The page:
Written and Illustrated by Zavka
Published by Centrala ISBN: 978-1-912278-04-5
Reviewed by Karl Andy Foster
I have two words for this book – absolute bonkers! The imagery by this artist is disturbing, creepy and displays an obsession with bodily fluids and all things stomach churning. Acid colours and discordant hues leave you in no doubt that you are observing the world of the weird.
Zavka’s work is constructed with what appears to be markers or felt tip pens. It is controlled and precise with an assured use of pattern and organic elements. This is perfectly demonstrated in the inside cover images.
The siblings in the story eschew all the charms of their namesakes, but do take us directly back to the morality that fairy tales were designed to impart to an audience. Zavka’s vision is brutal and pulls few punches, worse than a hallucinatory nightmare, these horrifying events contain an honesty that is commendable.
The comic book structure with speech bubbles drives the narrative, but it is the lurid illustrations that hold our attention most, and crystallize the unfamiliar in our consciousness. She displays an almost David Cronenberg-ian vision of body horror that is off putting at times.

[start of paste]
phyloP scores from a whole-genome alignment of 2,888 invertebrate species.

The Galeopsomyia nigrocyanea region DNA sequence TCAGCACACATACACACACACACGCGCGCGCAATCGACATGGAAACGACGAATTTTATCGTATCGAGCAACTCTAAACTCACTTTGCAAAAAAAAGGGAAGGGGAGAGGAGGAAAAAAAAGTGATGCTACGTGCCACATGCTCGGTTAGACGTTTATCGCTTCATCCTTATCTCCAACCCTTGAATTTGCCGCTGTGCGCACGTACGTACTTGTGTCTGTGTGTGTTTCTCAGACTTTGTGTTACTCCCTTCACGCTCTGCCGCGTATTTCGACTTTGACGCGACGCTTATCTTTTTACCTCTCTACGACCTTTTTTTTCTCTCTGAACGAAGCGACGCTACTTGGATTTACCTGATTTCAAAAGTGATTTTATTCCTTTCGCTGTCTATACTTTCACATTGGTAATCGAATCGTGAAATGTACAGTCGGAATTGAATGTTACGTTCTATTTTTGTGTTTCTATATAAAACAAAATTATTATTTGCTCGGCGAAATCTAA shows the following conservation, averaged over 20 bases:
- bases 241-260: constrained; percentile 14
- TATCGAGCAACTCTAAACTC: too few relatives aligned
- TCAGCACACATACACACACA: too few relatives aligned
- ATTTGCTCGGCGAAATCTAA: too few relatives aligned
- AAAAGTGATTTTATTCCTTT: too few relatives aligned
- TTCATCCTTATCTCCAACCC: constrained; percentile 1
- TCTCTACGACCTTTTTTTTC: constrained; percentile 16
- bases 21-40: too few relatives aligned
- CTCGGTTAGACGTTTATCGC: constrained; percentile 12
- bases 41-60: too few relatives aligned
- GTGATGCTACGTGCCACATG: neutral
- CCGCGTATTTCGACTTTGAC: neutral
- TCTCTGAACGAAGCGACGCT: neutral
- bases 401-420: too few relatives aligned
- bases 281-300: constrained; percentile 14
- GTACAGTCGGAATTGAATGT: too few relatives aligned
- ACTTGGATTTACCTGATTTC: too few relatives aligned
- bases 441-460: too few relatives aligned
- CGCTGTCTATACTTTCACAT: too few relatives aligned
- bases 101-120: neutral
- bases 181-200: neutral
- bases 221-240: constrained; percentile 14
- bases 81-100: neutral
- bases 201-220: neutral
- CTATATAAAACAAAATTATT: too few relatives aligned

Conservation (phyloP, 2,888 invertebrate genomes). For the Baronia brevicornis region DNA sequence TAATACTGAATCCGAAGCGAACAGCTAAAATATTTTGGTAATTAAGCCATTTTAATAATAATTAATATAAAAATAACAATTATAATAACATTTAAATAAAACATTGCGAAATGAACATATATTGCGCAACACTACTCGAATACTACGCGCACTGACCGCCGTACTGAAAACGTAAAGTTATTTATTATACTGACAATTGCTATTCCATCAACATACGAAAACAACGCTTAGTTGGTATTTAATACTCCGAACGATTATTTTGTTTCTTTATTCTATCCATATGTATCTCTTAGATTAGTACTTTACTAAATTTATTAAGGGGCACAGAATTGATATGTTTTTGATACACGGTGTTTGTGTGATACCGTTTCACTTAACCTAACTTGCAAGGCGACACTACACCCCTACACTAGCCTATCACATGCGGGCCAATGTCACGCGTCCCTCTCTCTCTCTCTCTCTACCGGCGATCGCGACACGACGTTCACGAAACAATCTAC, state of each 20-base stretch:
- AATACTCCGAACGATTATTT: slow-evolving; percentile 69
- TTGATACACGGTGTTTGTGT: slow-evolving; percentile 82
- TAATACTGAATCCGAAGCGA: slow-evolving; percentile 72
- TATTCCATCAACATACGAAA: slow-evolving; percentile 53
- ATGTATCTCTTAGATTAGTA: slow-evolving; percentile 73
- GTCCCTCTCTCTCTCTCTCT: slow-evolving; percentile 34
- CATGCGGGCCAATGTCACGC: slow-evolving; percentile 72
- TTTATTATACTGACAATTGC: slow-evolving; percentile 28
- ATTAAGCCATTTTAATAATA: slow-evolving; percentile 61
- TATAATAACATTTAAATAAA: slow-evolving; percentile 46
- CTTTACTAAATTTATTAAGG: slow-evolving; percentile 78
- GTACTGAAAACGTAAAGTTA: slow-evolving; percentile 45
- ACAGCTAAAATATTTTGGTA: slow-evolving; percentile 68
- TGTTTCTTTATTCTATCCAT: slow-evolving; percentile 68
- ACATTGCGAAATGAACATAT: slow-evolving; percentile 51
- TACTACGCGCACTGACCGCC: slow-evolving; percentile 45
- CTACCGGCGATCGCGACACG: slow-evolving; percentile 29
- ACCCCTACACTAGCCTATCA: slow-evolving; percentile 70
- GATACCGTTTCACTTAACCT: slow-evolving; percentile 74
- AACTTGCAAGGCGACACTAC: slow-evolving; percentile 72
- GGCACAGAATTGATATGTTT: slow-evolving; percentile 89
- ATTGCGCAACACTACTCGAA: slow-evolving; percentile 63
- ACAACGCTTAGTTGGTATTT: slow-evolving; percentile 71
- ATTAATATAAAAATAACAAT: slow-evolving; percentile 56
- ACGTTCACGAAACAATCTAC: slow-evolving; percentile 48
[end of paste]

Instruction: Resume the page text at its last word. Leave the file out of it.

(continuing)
We are in a world that is not safe and cannot be easily dismissed. Is this a tale of child abuse, matricide and the unrestrained superego released by amatoxins and phallotoxins? Perhaps so, but there is also an abandonment of logic that is liberating. Zavka is the master in this world and she holds a mirror up to us in both the styling and underlying structure of the book. Writer Douglas Wolk would classify this work as an ‘ugly comic’, and I’d have to agree with him on that, but it’s still a great comic none the less.
Greed is not good according to the narrative and it can leave you seeing things no one should ever see. The fate of the characters is never really explained or resolved. You are still asking questions long after your mother calls you in for dinner.